A state tax that imposes a 55-cent fee on each pack of cigarettes produced by small tobacco manufacturers is constitutional, even though larger tobacco manufacturers do not pay the tax, the Texas Supreme Court ruled Friday.
In a ruling that overturned the 3rd Court of Appeals in Austin, the justices said that the tax law, written by State Rep. John Otto, R-Dayton, and passed in 2013, was sound.
In December, lawyers for a coalition of companies known as "Small Tobacco" had argued that the tax, introduced by House Bill 3536, violated Texas’ “Equal and Uniform Clause,” which they interpreted to mean that taxes must be uniform on all items similar to each other. In other words, they claimed it was unfair to tax producers of certain cigarettes without also taxing the producers of essentially identical cigarettes from other companies.
The ruling Friday, written by Justice Don Willett, concluded the clause pertains to the entities being taxed, not the products themselves – and therefore, it was legitimate for the Legislature to draw a distinction between various classes of cigarette manufacturers.
“No reasonable person would dispute that an ice cream manufacturer could be classified differently than a computer manufacturer,” Willett wrote. In the same way, he explained, it is legitimate for the Legislature to make different “rational” classifications based on methods of conducting business, among other distinctions.
The opinion focused heavily on the history of tobacco litigation. In 1998, 46 states sued Big Tobacco companies, alleging the companies had engaged in a range of fraudulent practices, such as knowingly misrepresenting the safety of cigarettes and targeting minors in their advertising, and violated state conspiracy laws. Ultimately, the Big Tobacco companies agreed to pay more than half a billion dollars to Texas each year, in part to cover the health care costs Texas incurred as a result of the tobacco companies’ practices.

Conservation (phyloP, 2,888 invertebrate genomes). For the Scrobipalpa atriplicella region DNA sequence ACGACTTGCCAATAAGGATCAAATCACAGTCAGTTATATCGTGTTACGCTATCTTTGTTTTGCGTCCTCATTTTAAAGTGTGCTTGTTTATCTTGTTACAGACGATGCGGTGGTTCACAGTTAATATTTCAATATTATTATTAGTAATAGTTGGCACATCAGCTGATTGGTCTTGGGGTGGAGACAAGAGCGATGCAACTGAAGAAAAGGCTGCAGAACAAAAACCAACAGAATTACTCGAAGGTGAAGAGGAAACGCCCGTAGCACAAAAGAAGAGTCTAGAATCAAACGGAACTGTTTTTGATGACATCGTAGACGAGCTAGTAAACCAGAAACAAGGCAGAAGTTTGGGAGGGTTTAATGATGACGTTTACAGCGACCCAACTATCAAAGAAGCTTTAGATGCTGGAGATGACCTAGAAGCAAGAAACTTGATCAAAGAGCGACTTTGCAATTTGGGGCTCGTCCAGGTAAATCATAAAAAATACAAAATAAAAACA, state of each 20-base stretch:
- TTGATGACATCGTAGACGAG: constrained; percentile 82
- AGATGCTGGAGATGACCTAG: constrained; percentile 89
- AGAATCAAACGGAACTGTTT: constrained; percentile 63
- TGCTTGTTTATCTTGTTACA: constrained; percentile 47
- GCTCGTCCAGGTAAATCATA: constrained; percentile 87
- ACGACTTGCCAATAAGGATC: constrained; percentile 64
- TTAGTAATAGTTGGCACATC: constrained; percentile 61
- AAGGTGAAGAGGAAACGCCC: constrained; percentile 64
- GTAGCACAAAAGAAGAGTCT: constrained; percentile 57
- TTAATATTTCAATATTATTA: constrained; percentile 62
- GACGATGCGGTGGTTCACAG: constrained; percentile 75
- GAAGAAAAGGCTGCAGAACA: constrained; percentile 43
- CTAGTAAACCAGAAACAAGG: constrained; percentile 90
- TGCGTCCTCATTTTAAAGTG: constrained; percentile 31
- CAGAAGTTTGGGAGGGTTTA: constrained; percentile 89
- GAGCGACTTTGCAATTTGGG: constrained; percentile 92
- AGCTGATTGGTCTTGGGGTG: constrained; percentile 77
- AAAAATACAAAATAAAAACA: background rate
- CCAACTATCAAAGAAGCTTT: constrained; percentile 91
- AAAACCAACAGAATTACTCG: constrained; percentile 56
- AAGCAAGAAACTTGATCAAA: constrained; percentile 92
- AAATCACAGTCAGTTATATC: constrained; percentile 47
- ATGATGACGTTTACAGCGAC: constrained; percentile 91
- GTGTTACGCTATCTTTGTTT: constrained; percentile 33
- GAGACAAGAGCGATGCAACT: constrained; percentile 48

The fact that the Big Tobacco companies pay a “perpetual” burden of more than $500 million annually is sufficient to distinguish them from Small Tobacco companies, Willett said, and the state doesn’t need to create additional taxes on Big Tobacco just to legitimize the Small Tobacco taxes.
“We have time and again underscored that it is the province of the Legislature to ‘attempt to group similar things and differentiate dissimilar things,’” he wrote, adding that lawmakers are not required to turn a “blind eye” to the real-world consequences of litigation.
“The State is already recovering from settling manufacturers the health care costs that flow from the settling manufacturers’ products,” the ruling said, referring to Big Tobacco. “It would be nigh irrational to demand these costs two times over. Our Constitution does not require the Legislature to err on the side of taxation.”
The goals of recovering health care costs and reducing underage smoking are “laudable,” Willett wrote, and the state is within its rights to recover those costs through a tax on manufacturers.
The case will now return to the 3rd Court of Appeals, where judges will be charged with considering Small Tobacco’s other challenges to HB 3536.